He is Chief Scientific Officer at Xenex - which manufactures and sells machines to hospitals. The machines are UV disinfection systems.
There's no doubt that Xenex's systems offer a much-needed solution to a terrible problem.
Hospital deaths annually from infections acquired by patients while in the hospital are in excess of deaths from AIDS, breast cancer, and car wrecks combined.
If we get regular, quality sleep during most nights of our lives, hopefully we can avoid ever having to spend time in the hospital.
Sleep isn't the only requisite, but it's right up there with great nutrition and exercise as necessary elements of maintaining great health and avoiding illness and disease.
Maybe the main interrupter of REM sleep is stress.
We probably can't eliminate all stress, but we can come close enough.
Eliminating the sources of stress may be mostly impossible, but changing the way we interpret events, relationships and even our own thoughts can allow us to relax and live in the moment.
Minimizing the effects of stress is very rewarding when it enables nightly sound sleep which includes REM sleep.
Keep in mind also that less than optimum nutrition can also produce stress and interfere with quality sleep.
Not only what you eat, but when you eat is crucial.
Just this year I learned from Dr. Alejandro Junger that I will always sleep better if I don't snack between the evening meal and bedtime.
I wish Dr. Junger had written his book years ago - or that one of the many other authors I've read had mentioned it.
It's always possible that one of those guys did mention it, and I just missed it somehow.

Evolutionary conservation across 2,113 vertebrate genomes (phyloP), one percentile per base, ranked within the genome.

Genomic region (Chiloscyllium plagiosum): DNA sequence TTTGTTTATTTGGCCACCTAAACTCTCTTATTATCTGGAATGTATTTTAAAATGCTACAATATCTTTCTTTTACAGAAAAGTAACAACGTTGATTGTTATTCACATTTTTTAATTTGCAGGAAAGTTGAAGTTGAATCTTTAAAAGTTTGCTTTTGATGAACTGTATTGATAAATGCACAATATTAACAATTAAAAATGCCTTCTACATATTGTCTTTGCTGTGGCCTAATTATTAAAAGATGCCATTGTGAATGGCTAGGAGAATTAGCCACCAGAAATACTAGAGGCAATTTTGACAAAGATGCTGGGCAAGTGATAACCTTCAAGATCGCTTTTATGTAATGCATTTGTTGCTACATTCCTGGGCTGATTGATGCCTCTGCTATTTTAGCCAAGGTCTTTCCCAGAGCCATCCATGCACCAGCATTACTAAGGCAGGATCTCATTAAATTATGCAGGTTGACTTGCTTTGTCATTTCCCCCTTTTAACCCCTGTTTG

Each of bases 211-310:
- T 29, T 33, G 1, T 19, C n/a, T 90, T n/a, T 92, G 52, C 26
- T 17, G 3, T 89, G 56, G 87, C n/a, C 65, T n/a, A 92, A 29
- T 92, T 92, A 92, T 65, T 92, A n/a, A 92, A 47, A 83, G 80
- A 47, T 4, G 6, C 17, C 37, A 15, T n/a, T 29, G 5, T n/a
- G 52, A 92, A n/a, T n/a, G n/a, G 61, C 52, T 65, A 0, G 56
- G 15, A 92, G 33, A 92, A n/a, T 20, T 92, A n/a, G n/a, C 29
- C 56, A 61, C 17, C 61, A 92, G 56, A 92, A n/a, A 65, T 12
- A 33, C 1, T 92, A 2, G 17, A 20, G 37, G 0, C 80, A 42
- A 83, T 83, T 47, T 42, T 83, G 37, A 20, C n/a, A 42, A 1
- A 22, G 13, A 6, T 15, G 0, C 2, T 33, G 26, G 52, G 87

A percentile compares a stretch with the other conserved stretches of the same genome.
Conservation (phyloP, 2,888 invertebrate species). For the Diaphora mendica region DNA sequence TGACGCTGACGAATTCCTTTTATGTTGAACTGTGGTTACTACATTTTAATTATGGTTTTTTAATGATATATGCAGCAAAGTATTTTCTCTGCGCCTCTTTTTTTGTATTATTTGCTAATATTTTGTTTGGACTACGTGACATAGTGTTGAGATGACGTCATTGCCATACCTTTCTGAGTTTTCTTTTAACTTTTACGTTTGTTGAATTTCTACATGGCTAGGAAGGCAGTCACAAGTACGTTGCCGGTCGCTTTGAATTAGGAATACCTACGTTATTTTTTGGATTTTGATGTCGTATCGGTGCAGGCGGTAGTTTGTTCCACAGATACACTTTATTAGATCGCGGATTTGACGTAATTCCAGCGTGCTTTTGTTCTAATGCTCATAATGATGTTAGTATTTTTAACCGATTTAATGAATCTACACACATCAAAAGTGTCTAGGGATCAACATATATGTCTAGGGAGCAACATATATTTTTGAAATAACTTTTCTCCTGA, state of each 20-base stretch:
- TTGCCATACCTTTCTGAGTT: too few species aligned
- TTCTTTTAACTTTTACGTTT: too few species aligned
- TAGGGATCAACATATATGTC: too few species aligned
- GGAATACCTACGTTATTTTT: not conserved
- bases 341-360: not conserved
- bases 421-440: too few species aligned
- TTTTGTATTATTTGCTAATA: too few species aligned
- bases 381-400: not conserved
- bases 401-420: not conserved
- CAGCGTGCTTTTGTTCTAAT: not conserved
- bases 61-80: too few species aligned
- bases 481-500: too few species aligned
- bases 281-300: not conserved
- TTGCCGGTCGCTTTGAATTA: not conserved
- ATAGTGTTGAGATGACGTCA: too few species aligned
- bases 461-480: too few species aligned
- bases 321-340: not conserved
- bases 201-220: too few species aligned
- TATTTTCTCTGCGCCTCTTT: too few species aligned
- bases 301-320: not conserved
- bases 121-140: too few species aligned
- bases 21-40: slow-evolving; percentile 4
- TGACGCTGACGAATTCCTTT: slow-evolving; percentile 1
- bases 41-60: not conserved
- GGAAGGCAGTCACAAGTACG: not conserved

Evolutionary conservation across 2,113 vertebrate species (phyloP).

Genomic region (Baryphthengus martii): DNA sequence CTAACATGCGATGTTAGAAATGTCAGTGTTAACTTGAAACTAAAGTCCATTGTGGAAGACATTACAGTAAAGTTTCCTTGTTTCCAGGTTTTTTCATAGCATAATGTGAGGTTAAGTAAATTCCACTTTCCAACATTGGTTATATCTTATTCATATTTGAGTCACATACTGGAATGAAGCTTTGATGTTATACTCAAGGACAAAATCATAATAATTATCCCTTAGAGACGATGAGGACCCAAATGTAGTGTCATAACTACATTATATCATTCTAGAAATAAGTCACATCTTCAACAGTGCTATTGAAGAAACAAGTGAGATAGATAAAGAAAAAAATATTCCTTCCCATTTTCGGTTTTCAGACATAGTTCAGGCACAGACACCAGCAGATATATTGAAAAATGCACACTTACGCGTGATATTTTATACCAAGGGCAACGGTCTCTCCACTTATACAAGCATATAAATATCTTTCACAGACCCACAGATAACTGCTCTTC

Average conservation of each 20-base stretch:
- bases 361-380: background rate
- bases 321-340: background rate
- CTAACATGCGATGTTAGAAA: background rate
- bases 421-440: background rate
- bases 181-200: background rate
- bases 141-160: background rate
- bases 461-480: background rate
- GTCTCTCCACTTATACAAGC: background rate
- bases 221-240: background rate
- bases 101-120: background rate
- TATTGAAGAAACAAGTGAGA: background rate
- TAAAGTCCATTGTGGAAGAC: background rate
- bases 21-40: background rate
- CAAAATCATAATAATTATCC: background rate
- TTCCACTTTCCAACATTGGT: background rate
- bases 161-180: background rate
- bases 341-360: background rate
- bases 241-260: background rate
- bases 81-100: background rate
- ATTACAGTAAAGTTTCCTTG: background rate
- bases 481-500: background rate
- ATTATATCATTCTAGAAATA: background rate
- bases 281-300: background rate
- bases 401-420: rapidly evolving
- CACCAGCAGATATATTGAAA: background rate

Listen to Alejandro's words of wisdom:
If you do nothing more in your life than start to eat lighter in the evening and leave twelve hours between dinner one night and breakfast the next day, you will find that you have more energy and improve your overall health.
Here's another gem from Dr. Junger.
If your sheets or sleepwear contain a polyester-cotton mix, those materials can cause you problems. Dr. Junger says modern fabrics are often finished with a formaldehyde resin to make them crease resistant, waterproof, or shrink proof.
The result is you might be sleeping in a cloud of formaldehyde - or actually not sleeping as a result of insomnia.
Dr. Junger's book is Clean, which I discuss more completely on some of my nutrition pages.
This doctor may be the first medical doctor to tell us about the vital importance of detoxification, especially now with so many constant sources of toxins in foods, clothes, and the environment.
I've read and heard this message for years from non-medical folks such as Bernard Jensen - but Dr. Junger is the first M.D. I've come across who tells it like it is.